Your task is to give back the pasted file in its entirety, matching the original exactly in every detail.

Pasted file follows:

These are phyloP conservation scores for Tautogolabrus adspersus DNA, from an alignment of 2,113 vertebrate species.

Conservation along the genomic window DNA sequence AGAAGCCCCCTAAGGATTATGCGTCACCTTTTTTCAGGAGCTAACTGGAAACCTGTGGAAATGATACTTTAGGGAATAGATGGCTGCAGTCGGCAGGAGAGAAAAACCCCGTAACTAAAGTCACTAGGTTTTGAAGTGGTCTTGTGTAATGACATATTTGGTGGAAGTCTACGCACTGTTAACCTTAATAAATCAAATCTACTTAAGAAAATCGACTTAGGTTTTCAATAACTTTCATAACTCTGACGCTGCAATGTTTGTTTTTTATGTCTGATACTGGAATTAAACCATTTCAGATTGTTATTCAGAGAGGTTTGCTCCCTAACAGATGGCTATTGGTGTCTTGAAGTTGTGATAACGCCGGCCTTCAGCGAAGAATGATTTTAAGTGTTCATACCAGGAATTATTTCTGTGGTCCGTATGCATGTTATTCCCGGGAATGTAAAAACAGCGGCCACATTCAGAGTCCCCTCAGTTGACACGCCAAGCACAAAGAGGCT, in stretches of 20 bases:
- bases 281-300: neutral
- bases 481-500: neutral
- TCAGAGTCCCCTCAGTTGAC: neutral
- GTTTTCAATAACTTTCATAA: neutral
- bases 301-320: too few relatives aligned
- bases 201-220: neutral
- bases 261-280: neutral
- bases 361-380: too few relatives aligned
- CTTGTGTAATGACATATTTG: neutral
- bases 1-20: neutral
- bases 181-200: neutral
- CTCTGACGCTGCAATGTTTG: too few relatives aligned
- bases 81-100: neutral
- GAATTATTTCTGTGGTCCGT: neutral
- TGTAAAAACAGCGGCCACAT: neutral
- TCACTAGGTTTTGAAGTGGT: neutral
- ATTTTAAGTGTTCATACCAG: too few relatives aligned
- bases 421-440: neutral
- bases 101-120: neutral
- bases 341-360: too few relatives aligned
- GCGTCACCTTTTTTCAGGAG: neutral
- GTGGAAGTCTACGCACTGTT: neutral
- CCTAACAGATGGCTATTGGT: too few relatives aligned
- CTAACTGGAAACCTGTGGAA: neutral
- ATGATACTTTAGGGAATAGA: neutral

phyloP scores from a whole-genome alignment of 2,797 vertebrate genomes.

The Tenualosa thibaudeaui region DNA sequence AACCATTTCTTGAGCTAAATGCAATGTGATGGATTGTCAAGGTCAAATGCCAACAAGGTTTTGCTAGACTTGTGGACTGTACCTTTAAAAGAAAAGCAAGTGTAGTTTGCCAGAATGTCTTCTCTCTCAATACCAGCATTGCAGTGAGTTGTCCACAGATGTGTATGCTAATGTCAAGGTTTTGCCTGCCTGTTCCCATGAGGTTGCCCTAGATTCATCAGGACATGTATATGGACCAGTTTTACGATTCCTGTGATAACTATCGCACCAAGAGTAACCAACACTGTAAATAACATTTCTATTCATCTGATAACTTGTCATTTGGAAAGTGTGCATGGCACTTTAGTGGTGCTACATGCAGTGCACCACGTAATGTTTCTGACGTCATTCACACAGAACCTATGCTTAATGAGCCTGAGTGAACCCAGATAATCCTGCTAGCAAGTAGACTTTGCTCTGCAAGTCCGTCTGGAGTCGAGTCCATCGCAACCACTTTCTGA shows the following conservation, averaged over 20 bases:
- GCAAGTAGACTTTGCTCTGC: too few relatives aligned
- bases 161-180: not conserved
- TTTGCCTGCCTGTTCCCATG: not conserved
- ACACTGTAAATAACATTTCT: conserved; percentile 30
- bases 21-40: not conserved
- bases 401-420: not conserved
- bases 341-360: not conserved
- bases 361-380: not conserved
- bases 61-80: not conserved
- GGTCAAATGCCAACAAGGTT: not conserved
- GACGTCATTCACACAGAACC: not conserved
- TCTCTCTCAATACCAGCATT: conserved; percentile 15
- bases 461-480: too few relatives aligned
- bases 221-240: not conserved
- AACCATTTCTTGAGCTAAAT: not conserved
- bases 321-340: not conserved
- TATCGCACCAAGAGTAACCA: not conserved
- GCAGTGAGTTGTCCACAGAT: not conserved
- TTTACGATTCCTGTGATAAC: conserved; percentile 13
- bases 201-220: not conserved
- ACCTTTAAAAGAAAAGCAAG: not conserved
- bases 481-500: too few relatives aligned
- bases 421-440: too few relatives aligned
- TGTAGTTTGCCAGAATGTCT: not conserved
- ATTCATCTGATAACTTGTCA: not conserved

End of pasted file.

These are phyloP conservation scores for Tautogolabrus adspersus DNA, from an alignment of 2,113 vertebrate species.

Conservation along the genomic window DNA sequence AGAAGCCCCCTAAGGATTATGCGTCACCTTTTTTCAGGAGCTAACTGGAAACCTGTGGAAATGATACTTTAGGGAATAGATGGCTGCAGTCGGCAGGAGAGAAAAACCCCGTAACTAAAGTCACTAGGTTTTGAAGTGGTCTTGTGTAATGACATATTTGGTGGAAGTCTACGCACTGTTAACCTTAATAAATCAAATCTACTTAAGAAAATCGACTTAGGTTTTCAATAACTTTCATAACTCTGACGCTGCAATGTTTGTTTTTTATGTCTGATACTGGAATTAAACCATTTCAGATTGTTATTCAGAGAGGTTTGCTCCCTAACAGATGGCTATTGGTGTCTTGAAGTTGTGATAACGCCGGCCTTCAGCGAAGAATGATTTTAAGTGTTCATACCAGGAATTATTTCTGTGGTCCGTATGCATGTTATTCCCGGGAATGTAAAAACAGCGGCCACATTCAGAGTCCCCTCAGTTGACACGCCAAGCACAAAGAGGCT, in stretches of 20 bases:
- bases 281-300: neutral
- bases 481-500: neutral
- TCAGAGTCCCCTCAGTTGAC: neutral
- GTTTTCAATAACTTTCATAA: neutral
- bases 301-320: too few relatives aligned
- bases 201-220: neutral
- bases 261-280: neutral
- bases 361-380: too few relatives aligned
- CTTGTGTAATGACATATTTG: neutral
- bases 1-20: neutral
- bases 181-200: neutral
- CTCTGACGCTGCAATGTTTG: too few relatives aligned
- bases 81-100: neutral
- GAATTATTTCTGTGGTCCGT: neutral
- TGTAAAAACAGCGGCCACAT: neutral
- TCACTAGGTTTTGAAGTGGT: neutral
- ATTTTAAGTGTTCATACCAG: too few relatives aligned
- bases 421-440: neutral
- bases 101-120: neutral
- bases 341-360: too few relatives aligned
- GCGTCACCTTTTTTCAGGAG: neutral
- GTGGAAGTCTACGCACTGTT: neutral
- CCTAACAGATGGCTATTGGT: too few relatives aligned
- CTAACTGGAAACCTGTGGAA: neutral
- ATGATACTTTAGGGAATAGA: neutral

phyloP scores from a whole-genome alignment of 2,797 vertebrate genomes.

The Tenualosa thibaudeaui region DNA sequence AACCATTTCTTGAGCTAAATGCAATGTGATGGATTGTCAAGGTCAAATGCCAACAAGGTTTTGCTAGACTTGTGGACTGTACCTTTAAAAGAAAAGCAAGTGTAGTTTGCCAGAATGTCTTCTCTCTCAATACCAGCATTGCAGTGAGTTGTCCACAGATGTGTATGCTAATGTCAAGGTTTTGCCTGCCTGTTCCCATGAGGTTGCCCTAGATTCATCAGGACATGTATATGGACCAGTTTTACGATTCCTGTGATAACTATCGCACCAAGAGTAACCAACACTGTAAATAACATTTCTATTCATCTGATAACTTGTCATTTGGAAAGTGTGCATGGCACTTTAGTGGTGCTACATGCAGTGCACCACGTAATGTTTCTGACGTCATTCACACAGAACCTATGCTTAATGAGCCTGAGTGAACCCAGATAATCCTGCTAGCAAGTAGACTTTGCTCTGCAAGTCCGTCTGGAGTCGAGTCCATCGCAACCACTTTCTGA shows the following conservation, averaged over 20 bases:
- GCAAGTAGACTTTGCTCTGC: too few relatives aligned
- bases 161-180: not conserved
- TTTGCCTGCCTGTTCCCATG: not conserved
- ACACTGTAAATAACATTTCT: conserved; percentile 30
- bases 21-40: not conserved
- bases 401-420: not conserved
- bases 341-360: not conserved
- bases 361-380: not conserved
- bases 61-80: not conserved
- GGTCAAATGCCAACAAGGTT: not conserved
- GACGTCATTCACACAGAACC: not conserved
- TCTCTCTCAATACCAGCATT: conserved; percentile 15
- bases 461-480: too few relatives aligned
- bases 221-240: not conserved
- AACCATTTCTTGAGCTAAAT: not conserved
- bases 321-340: not conserved
- TATCGCACCAAGAGTAACCA: not conserved
- GCAGTGAGTTGTCCACAGAT: not conserved
- TTTACGATTCCTGTGATAAC: conserved; percentile 13
- bases 201-220: not conserved
- ACCTTTAAAAGAAAAGCAAG: not conserved
- bases 481-500: too few relatives aligned
- bases 421-440: too few relatives aligned
- TGTAGTTTGCCAGAATGTCT: not conserved
- ATTCATCTGATAACTTGTCA: not conserved